Heightened Preference for Sweets Linked to Physical Growth

Children's heightened desire for sweet foods has a biological basis related to their high growth rate, said researchers in the journal Physiology & Behavior.

Across cultures, children prefer higher levels of sweetness in their foods than do adults, a pattern that decreases during adolescence. To explore the biological underpinnings of this shift, researchers looked at sweet preference and biological measures of growth and physical maturation in 143 children aged of 11 to 15 years.

On the basis of sensory taste test results, researchers classified the children according to their sweet taste preference into high-preference or low-preference groups. Children in the low-preference group also had lower levels of a biomarker associated with bone growth in children and adolescents.

Researchers found that other biological factors associated with adolescence, such as puberty or sex hormone levels, were not associated with sweet preference.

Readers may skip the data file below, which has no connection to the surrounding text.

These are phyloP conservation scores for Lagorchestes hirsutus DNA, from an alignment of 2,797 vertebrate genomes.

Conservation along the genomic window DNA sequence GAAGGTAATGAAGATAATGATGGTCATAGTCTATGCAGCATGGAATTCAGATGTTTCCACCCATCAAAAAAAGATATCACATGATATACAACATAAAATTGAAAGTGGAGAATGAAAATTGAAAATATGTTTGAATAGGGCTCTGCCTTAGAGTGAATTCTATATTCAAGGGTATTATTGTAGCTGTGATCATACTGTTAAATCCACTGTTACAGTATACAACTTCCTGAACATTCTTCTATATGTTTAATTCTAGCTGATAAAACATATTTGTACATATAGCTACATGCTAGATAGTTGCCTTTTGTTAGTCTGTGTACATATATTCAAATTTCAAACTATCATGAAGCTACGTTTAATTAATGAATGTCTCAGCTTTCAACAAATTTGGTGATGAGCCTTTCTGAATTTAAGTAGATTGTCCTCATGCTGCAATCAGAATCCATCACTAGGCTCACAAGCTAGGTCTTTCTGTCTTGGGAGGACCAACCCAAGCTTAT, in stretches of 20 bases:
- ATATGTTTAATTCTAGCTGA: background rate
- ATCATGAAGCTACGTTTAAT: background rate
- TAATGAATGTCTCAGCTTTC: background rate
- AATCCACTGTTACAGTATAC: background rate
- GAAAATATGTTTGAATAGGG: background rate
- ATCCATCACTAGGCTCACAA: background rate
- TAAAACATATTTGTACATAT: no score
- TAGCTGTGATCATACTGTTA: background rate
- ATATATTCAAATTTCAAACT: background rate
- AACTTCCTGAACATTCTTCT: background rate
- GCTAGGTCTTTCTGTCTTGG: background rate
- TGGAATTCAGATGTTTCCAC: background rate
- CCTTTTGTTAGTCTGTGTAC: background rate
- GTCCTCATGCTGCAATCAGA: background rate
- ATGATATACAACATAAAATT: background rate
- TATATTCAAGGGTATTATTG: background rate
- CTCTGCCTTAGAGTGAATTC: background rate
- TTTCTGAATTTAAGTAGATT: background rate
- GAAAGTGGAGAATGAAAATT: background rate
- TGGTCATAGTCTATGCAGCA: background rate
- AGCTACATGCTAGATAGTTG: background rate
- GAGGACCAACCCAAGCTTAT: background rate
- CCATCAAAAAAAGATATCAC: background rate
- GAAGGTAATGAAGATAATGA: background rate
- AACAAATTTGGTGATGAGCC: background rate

"Our findings give us the first link between sweet preference and biological need," said study coauthor Danielle R. Reed, PhD, a geneticist at the Monell Chemical Senses Center. "When markers of bone growth decline as children age, so does their preference for highly sweet solutions."

The American Dental Association recommends a balanced diet comprising a variety of foods to help maintain optimal oral health. Choose foods from each of the five major food groups (breads, cereals and other grain products; fruits; vegetables; meat, poultry and fish; milk, cheese and yogurt) and limit the number of between meal snacks. For nutritious snacking, choose foods such as cheese, raw vegetables, plain yogurt, or a piece of fruit.

To learn more about diet and oral health, visit the ADA Web site at www.ada.org.

© 2017 American Dental Association. All rights reserved. Reproduction or republication is strictly prohibited without the prior written permission from the American Dental Association.

This article is intended to promote understanding of and knowledge about general oral health topics. It is not intended to be a substitute for professional advice, diagnosis or treatment. Always seek the advice of your dentist or other qualified healthcare provider with any questions you may have regarding a medical condition or treatment.

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